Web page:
Credit card company: We can visit you at home
Capital One's new contract update raises the hackles of critics who question the company's right to contact customers by 'personal visit' — but a spokewoman says they are rethinking the language.
Tue, Feb 18, 2014 at 05:28 PM
As if nagging calls from your credit card issuer weren’t enough, customers who have a Capital One account may find themselves opening their door to representatives from the company. An update to the company's legal language specifies that, "we may contact you in any manner we choose" and that such contacts can include calls, emails, texts, faxes or a "personal visit,” reports David Lazarus from the Los Angeles Times.
In addition, the visits may be at your home or place of employment. (No mention was made of fine suits and baseball bats.)
Another tidbit from the update notes, "We may modify or suppress caller ID and similar services and identify ourselves on these services in any manner we choose."
As in, they can dupe you into picking up the phone by falsely identifying themselves as a more agreeable caller. This sly trick is known as spoofing, and it's actually legal, according to Lazarus. The courts have deemed that non-harmful spoofing, which includes businesses wearing “digital disguises to penetrate a consumer's phone defenses,” is acceptable.
So be warned, if you’re a Capital One customer, the company can call you using a phony ID and if you ignore them long enough, they may come a-knocking.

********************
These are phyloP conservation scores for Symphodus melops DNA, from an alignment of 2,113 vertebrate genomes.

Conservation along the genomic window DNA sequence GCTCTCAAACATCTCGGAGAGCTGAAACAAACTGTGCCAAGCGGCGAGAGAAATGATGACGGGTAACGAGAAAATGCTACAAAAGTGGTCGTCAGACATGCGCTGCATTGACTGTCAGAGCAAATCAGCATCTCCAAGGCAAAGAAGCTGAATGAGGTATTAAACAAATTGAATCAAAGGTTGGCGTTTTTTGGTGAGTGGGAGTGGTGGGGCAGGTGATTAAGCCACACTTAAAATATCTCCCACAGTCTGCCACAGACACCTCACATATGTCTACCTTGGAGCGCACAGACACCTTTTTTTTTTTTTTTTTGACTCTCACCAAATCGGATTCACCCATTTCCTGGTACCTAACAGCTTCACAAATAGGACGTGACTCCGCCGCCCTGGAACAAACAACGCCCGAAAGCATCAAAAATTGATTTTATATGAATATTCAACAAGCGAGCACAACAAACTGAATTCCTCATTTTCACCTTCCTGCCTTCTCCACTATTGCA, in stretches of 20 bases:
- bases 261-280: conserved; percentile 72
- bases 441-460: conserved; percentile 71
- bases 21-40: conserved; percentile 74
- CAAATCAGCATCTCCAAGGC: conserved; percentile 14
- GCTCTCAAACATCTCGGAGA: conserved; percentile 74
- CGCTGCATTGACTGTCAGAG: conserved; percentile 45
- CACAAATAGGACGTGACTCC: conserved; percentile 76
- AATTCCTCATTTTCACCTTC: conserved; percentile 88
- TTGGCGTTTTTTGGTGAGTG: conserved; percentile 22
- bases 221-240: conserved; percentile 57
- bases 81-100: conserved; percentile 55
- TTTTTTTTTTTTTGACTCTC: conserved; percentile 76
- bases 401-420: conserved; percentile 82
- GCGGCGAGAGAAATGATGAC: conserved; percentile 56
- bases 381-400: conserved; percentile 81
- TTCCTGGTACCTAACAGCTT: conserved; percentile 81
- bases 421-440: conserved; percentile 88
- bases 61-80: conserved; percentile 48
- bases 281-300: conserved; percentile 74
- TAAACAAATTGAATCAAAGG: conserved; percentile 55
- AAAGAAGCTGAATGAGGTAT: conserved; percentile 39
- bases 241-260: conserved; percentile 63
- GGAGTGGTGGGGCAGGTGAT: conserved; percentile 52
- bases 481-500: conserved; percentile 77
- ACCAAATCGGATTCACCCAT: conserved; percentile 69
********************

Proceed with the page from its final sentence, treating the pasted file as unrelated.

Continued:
But putting the contract's fine print aside, Capital One spokeswoman Pam Girardo is here to quell the creepiness. She notes that, "Capital One does not visit our cardholders, nor do we send debt collectors to their homes or work.” (Unless it comes to high-end sporting goods that the company has financed; the company has partnerships with manufacturers of sport vehicles like jet skis and snowmobiles.)
"As a last resort, we may go to a customer's home after appropriate notification if it becomes necessary to repossess the sports vehicle," Girardo said.
And on that note, Girardo said that the company is reviewing the contract language, "because we do not want to create any unnecessary insecurity among our customers." Furthermore, they are "considering creating two separate agreements, given this language doesn’t apply to our general cardholder base.”
When asked about the phony spoofing, Girardo replied that the calls are programmed to display as Capital One on caller ID, but that, “some local phone exchanges may display our number differently. This is beyond our control, and we want our cardholders to be aware of that potential occurrence."
Which, as Lazarus points out, is not what the contract update notes. “It says, ominously, that Cap One can 'modify or suppress' people's caller ID capabilities and identify itself in 'any manner we choose'."
And while this may all sound a bit too Big Brother, MSN Money urges us to remember that the contract update doesn't grant Capital One any rights it doesn't already have.
“Anyone can knock on your door. This isn't unconstitutional or illegal,” MSN notes. “Think of Capital One as a vacuum cleaner salesman.”
Lazarus reports on the story in the video below:
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